With warmth and humor, though admittedly also with a few questionable side trips, Secrets of the Trade tells the story of Andy, a nice Jewish boy from the suburbs with dreams of a theatrical career that he expects will take off after he connects with a well established New York writer-director.
The backdrop for Secrets of the Trade is the era in which it is set--the decade of the 1980s—the time when the heyday of the book musical was giving way to Andrew Lloyd Webber’s extravaganzas, Cats (“Now and Forever!”) and Phantom of the Opera, and Times Square was embarking on its transformation from seedy to greedy.
That the role of Andy is performed by Noah Robbins, who starred in the recent revival of Neil Simon’s 1983 play, Brighton Beach Memoirs, is surely not a coincidence. Indeed, playwright Jonathan Tolins borrows liberally from the Simon playbook, and it is not much of a stretch to view Andy as a suburban version of the 15-year-old Eugene from the Simon play.
Secrets of the Trade begins when Andy, at 16, writes a letter to his idol Martin Kerner, played by veteran actor John Glover. It takes two years for Kerner to get around to responding, but when he finally does, he invites Andy to dinner and regales him with theatrical tales that feed into Andy’s idealized vision. It does seem that the two have hit it off, and an apprenticeship that will lead to a career in the trade appears likely. Certainly there are precedents; think of Stephen Sondheim and Oscar Hammerstein II, or Michael Feinstein and Ira Gershwin.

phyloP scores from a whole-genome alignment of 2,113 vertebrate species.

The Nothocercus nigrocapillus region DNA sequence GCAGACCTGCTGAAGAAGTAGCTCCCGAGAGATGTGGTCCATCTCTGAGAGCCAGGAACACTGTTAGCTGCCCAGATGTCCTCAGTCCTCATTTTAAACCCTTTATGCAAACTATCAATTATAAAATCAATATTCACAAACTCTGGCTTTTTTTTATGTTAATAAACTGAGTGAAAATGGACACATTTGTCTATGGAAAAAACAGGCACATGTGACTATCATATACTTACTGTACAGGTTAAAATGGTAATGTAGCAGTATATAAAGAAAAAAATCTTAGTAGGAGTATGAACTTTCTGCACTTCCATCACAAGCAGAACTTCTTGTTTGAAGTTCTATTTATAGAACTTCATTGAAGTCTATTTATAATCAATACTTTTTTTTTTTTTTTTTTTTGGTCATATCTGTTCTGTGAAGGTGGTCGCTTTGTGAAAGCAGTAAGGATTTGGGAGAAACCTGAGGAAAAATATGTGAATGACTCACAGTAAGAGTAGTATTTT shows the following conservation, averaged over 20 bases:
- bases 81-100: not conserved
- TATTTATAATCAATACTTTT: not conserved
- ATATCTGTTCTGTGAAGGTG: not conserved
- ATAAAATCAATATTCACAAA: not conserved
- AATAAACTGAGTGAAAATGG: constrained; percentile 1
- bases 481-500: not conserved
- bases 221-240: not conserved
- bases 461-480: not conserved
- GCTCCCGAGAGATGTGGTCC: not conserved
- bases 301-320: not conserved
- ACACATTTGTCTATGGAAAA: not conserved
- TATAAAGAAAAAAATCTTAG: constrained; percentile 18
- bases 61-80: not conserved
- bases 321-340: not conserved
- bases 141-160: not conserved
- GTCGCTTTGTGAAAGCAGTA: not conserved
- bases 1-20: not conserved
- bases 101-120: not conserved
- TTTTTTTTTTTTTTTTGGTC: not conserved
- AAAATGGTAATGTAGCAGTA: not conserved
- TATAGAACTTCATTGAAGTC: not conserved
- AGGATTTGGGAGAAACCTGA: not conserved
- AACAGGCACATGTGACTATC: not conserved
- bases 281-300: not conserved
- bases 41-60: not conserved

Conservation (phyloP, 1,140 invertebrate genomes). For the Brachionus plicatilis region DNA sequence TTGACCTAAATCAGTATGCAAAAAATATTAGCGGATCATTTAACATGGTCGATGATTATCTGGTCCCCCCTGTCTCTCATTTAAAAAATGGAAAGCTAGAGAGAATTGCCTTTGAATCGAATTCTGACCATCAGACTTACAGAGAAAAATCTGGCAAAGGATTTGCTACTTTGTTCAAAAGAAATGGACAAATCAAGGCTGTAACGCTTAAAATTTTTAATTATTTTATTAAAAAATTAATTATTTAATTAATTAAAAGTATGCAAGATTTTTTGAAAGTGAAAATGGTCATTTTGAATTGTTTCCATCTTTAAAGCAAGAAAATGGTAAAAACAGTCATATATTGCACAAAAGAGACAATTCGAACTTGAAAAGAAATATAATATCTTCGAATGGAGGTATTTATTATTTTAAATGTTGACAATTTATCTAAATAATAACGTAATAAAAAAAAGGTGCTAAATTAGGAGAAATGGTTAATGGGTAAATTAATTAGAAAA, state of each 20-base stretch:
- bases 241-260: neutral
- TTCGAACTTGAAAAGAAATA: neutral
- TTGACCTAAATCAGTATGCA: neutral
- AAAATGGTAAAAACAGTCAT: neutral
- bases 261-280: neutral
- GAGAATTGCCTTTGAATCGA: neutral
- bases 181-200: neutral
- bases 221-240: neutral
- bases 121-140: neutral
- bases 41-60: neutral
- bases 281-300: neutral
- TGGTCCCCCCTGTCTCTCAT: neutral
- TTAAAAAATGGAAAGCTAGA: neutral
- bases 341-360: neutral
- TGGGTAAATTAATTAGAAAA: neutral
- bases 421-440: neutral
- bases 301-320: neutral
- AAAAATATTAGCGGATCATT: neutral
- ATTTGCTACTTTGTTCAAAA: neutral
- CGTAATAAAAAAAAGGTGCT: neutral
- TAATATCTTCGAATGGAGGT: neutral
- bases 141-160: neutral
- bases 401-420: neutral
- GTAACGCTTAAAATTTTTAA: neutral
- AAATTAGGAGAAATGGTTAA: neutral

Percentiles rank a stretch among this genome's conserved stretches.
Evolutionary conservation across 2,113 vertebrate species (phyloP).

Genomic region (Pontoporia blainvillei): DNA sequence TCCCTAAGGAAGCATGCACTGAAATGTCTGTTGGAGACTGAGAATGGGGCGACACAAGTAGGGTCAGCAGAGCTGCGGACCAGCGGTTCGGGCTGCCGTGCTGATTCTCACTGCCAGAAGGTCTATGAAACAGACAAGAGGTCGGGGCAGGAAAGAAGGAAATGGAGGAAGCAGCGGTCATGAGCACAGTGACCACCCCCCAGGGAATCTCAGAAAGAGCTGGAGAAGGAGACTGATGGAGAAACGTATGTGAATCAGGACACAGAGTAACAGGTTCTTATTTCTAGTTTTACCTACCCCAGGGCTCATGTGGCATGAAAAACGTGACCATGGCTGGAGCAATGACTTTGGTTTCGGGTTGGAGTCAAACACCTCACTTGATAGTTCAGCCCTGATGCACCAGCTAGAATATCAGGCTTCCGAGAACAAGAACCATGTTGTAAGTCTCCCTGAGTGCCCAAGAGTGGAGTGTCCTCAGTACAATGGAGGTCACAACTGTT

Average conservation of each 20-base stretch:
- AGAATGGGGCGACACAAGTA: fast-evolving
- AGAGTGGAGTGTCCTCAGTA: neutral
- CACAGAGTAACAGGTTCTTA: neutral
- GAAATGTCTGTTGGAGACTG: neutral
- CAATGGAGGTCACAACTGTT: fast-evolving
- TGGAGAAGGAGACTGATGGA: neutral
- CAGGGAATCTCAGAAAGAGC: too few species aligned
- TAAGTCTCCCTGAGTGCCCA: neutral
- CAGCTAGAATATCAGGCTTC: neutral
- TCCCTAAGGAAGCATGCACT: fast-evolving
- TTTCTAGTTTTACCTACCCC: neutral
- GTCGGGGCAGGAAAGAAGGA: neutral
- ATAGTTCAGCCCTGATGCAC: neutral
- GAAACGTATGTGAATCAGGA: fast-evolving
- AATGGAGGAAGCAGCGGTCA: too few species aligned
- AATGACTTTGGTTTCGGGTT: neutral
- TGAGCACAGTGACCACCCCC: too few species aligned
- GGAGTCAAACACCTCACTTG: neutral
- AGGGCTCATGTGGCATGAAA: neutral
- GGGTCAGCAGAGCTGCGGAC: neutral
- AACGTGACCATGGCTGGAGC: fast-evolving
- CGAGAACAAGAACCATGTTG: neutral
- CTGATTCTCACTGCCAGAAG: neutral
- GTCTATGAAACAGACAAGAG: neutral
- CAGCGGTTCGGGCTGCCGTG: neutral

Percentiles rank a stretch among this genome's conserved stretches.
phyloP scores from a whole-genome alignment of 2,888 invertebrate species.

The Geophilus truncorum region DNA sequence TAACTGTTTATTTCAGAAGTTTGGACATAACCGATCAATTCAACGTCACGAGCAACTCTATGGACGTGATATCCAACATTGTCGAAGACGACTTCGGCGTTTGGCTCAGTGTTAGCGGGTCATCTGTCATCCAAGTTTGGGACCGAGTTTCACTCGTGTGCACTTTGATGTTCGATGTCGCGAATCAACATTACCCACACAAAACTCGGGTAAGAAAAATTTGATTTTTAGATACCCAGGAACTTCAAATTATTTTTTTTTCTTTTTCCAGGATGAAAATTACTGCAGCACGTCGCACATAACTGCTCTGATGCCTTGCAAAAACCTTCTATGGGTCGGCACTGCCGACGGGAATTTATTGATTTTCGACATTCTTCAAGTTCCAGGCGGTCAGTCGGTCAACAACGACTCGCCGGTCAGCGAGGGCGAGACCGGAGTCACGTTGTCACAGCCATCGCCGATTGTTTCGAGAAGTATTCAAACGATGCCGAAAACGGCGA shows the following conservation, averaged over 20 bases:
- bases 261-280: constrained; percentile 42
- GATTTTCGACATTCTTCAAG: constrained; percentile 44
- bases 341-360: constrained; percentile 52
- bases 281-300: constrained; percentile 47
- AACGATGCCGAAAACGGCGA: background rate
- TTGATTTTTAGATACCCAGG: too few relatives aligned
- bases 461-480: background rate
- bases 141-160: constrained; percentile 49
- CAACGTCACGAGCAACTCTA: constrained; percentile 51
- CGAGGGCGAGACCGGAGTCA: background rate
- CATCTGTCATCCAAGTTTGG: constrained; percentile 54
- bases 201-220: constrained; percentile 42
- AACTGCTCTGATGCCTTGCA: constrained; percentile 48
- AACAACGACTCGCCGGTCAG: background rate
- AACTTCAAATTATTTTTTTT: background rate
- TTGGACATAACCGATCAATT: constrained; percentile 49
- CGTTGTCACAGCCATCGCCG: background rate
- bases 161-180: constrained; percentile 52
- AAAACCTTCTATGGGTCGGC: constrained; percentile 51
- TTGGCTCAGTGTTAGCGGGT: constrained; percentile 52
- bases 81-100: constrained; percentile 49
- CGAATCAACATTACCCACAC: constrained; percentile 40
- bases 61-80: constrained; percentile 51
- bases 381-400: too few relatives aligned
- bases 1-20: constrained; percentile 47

We follow Andy and Kerner over the next ten years, and watch as their relationship waxes and wanes and reshapes itself, until it becomes clear that it means different things to each of them. It also becomes clear that it is the business side of “show business” that now dominates the trade. Even someone as successful and well-regarded as Kerner is feeling the pressure to keep up with the times.
In the course of the play, Tolins veers scarily towards a lot of potential clichés—the overbearing stage mother, the newcomer overtaking the mentor, the casting couch, to name but three—yet he generally manages to swerve away from them just in time to give us characters who are more complex, less predictable, and thus more human, than they may seem on the surface.
Director Matt Shakman keeps things humming along at a steady pace, and the play is well served by its strong cast, anchored by Robbins and Glover. Bill Brochtrup as Martin’s assistant, and Mark Nelson and Amy Aquino as Andy’s parents contribute greatly to the play by giving life and meaning to their roles as supporting players. In the end, when Andy is older and wiser, that support comes to mean a lot to him.
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